I enjoyed the exhibition, although I thought it was a bit thin for £12, especially considering that many of the pieces are on loan from the British Museum, where they are freely on view. Last exhibition I paid that for, there were dozens of fabulous Picassos on view, worth a lot more (and gathered from further afield, and much more fragile) than most of these. However, I thought it had been well put together. I particularly liked the “Theft by Finding” room, where ancient sculptures were put against similar modern ones for comparison. The wooden Narcissus, a flower given a human form, I found fascinating. The duck weight, I can’t remember from where but it dated from 2,000-1500 BC, was probably my favourite piece of all. I loved its simplicity and that the maker had bothered to make a functional object into a sculpture; also that he had obviously had to do it within the constraints of its weight.
In the room with ceramic objects, I glanced at one cabinet and didn’t like it much, and the other and liked it very much – and yet, they weren’t that different to look at. I just don’t get English ‘between the wars’ pottery, Bernard Leach and the like. The other cabinet, which held Chinese ceramics, I was drawn to. Hard to explain, even to myself. Also in that room was Barbara Hepworth’s Three Forms, which I love. The next room was given over to two large statues, one by Hepworth and one by Henry Moore, and I can never get too much of either of them. Then there was a room with a hanging installation of sheets of coloured perspex, which I liked, and then one with a large construction of bolted-together metal, painted red, which I didn’t. I mean, not much to dislike, just meh. I liked the long pavement of chalk rocks, and the hanging street-like thingy with stuck-on half bricks and bottle, but not the 120 bricks. I rather liked Damien Hirst’s fly-blown barbecue, but would have liked it better had it been disgustingly crawling with maggots…what? No, go on, you have to have been there. I liked the photograph of the artist, wearing a pleated skirt and doing a handstand on a beach – “a discrepancy between the felt position and the seen position” – which reminded me of the shell sculpture by Maggie Hambling on the beach at Aldeburgh, although (not having looked it up) I don’t suppose they look the same in the least.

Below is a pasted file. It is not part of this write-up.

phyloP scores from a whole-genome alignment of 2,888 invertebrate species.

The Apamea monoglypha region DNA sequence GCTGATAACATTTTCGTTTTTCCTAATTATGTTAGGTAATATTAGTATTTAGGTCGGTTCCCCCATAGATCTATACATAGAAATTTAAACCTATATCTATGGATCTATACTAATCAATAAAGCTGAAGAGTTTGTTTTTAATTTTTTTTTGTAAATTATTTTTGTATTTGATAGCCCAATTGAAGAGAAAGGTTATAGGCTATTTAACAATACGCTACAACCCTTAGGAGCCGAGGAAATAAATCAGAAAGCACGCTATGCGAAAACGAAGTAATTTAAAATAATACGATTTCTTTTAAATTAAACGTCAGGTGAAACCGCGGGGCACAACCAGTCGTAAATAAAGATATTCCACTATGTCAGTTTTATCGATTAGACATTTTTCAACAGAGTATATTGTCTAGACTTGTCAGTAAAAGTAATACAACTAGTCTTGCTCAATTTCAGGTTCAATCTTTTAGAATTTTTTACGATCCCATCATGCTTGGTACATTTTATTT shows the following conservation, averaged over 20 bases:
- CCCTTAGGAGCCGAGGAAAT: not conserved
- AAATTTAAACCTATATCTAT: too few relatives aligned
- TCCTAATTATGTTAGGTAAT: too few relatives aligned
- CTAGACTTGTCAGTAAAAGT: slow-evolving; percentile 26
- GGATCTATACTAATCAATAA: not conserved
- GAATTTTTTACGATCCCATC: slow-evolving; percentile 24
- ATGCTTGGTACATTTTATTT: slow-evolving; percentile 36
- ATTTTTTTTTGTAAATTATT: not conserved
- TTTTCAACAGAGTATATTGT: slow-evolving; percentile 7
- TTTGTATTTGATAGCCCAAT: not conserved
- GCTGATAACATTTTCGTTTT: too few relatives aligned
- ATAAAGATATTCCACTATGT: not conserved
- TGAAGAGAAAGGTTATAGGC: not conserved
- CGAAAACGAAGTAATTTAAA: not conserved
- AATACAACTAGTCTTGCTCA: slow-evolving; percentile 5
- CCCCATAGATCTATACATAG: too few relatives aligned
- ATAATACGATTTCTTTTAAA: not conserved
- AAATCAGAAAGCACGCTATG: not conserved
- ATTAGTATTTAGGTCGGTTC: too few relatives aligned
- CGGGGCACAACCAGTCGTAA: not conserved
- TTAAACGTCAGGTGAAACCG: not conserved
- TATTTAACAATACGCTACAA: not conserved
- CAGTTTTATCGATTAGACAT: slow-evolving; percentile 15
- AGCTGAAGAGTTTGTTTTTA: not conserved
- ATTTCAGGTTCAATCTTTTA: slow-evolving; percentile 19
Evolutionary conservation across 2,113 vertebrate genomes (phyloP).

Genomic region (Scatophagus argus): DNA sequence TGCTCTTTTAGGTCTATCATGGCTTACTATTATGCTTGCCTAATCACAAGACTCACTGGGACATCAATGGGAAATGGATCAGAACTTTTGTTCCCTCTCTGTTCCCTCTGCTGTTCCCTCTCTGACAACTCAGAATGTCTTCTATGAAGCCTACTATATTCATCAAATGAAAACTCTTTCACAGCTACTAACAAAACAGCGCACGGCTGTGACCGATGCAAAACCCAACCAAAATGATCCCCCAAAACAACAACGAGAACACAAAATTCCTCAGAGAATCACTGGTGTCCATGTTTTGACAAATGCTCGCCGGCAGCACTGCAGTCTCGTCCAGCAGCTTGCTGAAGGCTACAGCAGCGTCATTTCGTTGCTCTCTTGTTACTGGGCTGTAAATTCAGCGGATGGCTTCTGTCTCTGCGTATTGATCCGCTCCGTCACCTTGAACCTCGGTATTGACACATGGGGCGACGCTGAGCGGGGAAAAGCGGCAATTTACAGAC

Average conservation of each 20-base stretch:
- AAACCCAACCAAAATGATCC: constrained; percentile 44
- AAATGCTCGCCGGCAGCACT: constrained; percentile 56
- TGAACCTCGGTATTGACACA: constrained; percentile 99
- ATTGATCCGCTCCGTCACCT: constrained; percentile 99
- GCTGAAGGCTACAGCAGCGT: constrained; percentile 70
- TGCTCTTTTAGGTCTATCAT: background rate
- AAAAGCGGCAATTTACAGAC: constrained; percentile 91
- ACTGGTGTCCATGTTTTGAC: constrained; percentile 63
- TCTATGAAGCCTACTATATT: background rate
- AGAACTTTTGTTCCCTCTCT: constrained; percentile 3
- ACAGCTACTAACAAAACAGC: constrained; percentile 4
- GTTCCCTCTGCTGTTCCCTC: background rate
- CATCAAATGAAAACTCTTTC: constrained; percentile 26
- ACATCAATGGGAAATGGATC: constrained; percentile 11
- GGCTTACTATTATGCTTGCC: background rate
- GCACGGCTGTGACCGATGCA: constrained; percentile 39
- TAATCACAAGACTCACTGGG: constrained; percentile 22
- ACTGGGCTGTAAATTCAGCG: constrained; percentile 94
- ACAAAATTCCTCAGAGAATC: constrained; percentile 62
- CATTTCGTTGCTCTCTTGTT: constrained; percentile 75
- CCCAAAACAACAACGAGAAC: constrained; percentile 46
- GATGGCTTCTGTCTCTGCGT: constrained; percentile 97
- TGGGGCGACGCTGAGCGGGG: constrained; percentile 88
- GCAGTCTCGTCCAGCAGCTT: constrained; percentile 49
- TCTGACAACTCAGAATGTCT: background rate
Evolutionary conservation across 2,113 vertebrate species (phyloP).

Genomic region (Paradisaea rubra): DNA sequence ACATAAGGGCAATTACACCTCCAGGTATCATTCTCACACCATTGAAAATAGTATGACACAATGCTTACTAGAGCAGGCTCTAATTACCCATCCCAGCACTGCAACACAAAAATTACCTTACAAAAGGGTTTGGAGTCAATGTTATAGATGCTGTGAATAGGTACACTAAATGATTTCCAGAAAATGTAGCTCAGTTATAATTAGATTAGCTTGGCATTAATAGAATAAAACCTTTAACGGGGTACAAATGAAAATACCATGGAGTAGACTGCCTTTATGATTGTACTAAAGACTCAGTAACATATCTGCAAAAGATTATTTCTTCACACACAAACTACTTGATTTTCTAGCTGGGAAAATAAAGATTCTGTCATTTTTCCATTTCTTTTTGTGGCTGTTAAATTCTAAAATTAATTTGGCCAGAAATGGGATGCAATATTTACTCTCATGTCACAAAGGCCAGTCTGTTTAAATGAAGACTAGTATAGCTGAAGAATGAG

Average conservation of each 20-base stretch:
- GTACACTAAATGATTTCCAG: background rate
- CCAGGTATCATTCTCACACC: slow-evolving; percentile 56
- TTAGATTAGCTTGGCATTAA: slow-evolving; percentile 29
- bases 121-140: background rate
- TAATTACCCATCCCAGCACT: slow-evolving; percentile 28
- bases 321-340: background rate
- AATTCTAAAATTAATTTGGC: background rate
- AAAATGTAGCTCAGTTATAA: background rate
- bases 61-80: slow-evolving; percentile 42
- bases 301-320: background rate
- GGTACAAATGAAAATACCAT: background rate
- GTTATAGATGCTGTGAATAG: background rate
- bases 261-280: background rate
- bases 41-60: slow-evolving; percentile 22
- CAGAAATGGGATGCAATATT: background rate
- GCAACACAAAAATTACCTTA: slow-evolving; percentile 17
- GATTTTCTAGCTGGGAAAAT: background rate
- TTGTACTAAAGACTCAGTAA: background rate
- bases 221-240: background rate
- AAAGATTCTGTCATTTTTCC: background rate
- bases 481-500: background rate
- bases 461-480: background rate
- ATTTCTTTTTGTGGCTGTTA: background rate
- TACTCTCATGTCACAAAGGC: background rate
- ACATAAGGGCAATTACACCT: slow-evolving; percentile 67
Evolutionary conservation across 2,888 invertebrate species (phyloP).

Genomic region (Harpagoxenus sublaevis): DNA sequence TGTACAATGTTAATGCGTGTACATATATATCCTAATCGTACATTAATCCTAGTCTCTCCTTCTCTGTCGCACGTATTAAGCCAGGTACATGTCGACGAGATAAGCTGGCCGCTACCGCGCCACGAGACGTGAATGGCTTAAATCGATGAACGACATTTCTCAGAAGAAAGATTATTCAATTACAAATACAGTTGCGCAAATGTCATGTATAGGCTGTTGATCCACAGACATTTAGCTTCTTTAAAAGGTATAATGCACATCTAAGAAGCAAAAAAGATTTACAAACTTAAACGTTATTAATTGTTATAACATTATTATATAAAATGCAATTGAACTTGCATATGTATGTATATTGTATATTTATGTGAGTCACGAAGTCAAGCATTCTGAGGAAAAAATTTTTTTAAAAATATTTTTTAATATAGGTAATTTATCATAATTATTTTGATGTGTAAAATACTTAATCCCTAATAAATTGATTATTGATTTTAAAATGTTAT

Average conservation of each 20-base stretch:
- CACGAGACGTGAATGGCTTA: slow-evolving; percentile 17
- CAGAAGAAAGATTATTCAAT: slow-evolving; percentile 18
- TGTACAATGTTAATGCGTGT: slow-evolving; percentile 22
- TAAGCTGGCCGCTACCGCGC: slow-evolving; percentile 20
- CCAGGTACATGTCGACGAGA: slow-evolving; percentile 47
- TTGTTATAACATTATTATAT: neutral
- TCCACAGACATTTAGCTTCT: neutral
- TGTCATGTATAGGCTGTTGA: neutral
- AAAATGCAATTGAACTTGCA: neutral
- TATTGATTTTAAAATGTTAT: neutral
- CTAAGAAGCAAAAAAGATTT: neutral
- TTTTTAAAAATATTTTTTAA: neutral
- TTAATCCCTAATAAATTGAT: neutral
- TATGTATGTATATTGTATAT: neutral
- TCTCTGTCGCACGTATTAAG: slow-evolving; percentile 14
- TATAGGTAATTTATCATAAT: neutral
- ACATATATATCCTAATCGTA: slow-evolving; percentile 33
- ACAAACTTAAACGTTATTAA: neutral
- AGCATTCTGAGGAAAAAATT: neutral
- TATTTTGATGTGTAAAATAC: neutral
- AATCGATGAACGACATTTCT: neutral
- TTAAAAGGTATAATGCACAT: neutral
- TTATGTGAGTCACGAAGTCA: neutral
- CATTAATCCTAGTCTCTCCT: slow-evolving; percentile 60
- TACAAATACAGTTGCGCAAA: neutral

All in all, I don’t find that it’s necessarily the age or the form of a piece of sculpture that matters to me. Knowing nothing, I just react. I am dreadfully inartistic, but if I could do anything I would like to sculpt. I’m too ham-fisted to try, and too ignorant to know what I’d want to do and be frustrated by a lack of skill.
I didn’t buy anything in the shop, although I was tempted by small mugs decorated with delightful Tracy Emin sketches of birds and cats. I think.
Not much of an art critic, hey. Heh. Unless you’ve seen it, you won’t have much clue what I’m talking about, either. Sorry, darlings.
Tomorrow, I venture to Norwich to visit Roses. Am I not a lucky Z?